Canada, House of Commons Debates, “Question Period—The Constitution”, 32nd Parl, 1st Sess (6 April 1981)

Document Information

Date: 1981-04-06
By: Canada (Parliament)
Citation: Canada, House of Commons Debates, 32nd Parl, 1st Sess, 1981 at 8978-8980, 8987-8988.
Other formats: Click here to view the original document (PDF).


Mr. Gamble: The lack of availability to attend meetings or
even answer telephones has been made obvious by the response
of the Solicitor General, who cannot even speak to the attorney
general of the province of Saskatchewan, any more. I think if
that type of thing develops, it is very destructive of the system.
What the Prime Minister has just indicated is that Section 35,
although it is in the resolution, may in fact be useless like so
many other provisions of the resolution.

The Prime Minister has indicated that other leaders of this
party have said in the past that Parliament is indeed the
supreme court and that this House is the supreme court of
Parliament. Will the Prime Minister acknowledge that after
his constitutional resolution is adopted, that state of the law
will cease to exist when the Supreme Court of Canada alone
will legislate, as a consequence of its interpretation judgments,
in dealing with an interpretation of the resolution which he has
before this House?

Mr. Trudeau: On the preamble, the hon. member argues
that Section 35 is useless. The reason Section 35 is in the
resolution is so that premiers, if they wish, and if they can find
a better formula than the Victoria formula, can put it to us at
a federal provincial conference. That is why in an earlier
answer I said we would be happy to meet with them if indeed
they can find and have found a better formula. Well, an hon.
member says “Why not before?” Before we must have our
Constitution. If what they are worried about is an amending
formula, then they have a guarantee that they can reach
agreement on the amending formula and put it to us. That is
what the resolution says.

What the opposition seems to be saying is that they do not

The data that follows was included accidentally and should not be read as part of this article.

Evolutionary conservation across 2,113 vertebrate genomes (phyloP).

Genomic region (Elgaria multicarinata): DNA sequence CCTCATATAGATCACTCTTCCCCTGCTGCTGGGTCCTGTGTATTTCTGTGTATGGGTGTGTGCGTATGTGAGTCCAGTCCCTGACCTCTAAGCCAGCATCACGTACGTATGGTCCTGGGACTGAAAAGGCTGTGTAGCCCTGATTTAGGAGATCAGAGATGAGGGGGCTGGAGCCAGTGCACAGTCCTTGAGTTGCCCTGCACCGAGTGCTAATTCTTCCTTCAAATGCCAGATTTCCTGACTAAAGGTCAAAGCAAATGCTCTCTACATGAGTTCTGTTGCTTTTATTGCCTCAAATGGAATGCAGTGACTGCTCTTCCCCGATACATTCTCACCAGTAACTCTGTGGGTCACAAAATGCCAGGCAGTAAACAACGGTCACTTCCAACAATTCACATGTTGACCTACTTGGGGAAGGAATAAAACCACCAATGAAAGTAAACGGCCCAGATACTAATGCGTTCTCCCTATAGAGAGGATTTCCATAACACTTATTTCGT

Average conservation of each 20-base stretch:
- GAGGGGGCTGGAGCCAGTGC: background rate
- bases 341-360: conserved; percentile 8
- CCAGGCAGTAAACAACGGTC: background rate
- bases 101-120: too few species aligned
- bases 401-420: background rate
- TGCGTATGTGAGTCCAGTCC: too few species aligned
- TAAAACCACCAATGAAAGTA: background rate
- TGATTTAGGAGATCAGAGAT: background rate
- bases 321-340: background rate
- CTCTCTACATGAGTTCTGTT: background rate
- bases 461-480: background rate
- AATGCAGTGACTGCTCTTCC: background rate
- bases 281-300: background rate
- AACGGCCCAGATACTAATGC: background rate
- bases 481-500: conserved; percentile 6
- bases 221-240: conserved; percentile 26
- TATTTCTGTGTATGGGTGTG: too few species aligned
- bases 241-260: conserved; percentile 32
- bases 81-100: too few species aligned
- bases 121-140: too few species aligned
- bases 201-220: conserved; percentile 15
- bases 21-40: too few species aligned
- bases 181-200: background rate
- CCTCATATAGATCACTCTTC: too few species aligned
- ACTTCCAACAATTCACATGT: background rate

want to have our Constitution until there is a national consensus.
We are saying that we have tried a national consensus for
54 years and it did not work. Let us have our Constitution and
then we can bring in the amending formula, if indeed it is
accepted by everybody.

As to the question itself regarding the role of the courts and
Parliament, it seems to me that the hon. member is under a
misapprehension. What I have said is that both branches of
government should be autonomous and should operate autonomously.
It is our job to legislate. It is the court’s job to judge
whether the legislation is intra vires or ultra vires. That is the
law of the land and that is the basis of Parliament. That is true
in a federal system and it is even truc in a unitary system,
where it is obvious that parliamentarians do not go around
asking themselves if the courts are going to give an okay to
what they do.

Mr. Baker (Nepean-Carleton): They don’t?

Mr. Trudeau: They don’t; no.

Mr. Baker (Nepean-Carleton): In a federal system, they do.

Mr. Trudeau: Madam Speaker, I have several interruptions

[Page 8988]

Madam Speaker: Order, please. In order to facilitate matters,
the Prime Minister might simply answer the question
posed to him.

Mr. Clark: You have insulted the premiers.

Mr. Trudeau: Madam Speaker, it is basic to our system that
three judges, five judges, or nine judges, cannot tell us what is
right. We are elected by the people. We are answerable to the

Some hon. Members: Hear, hear!

Mr. Clark: What about premiers?

Mr. Trudeau: It is our job to pass laws.

Mr. McGrath: What about the premiers?

Mr. Trudeau: It is the job of the courts to judge whether
these laws are intra vires or ultra vires. What the opposition
has been doing is saying “We are timid fellows-”

Some hon. Members: Oh, oh!

Mr. Trudeau: -“because three non-elected officials have
told us that such a thing could not be done.”

Some hon. Members: Oh, oh!

Mr. Trudeau: And these some 90 elected members are
saying “We will wait until we get permission from the courts.”

Some hon. Members: Oh, oh!


Leave a Reply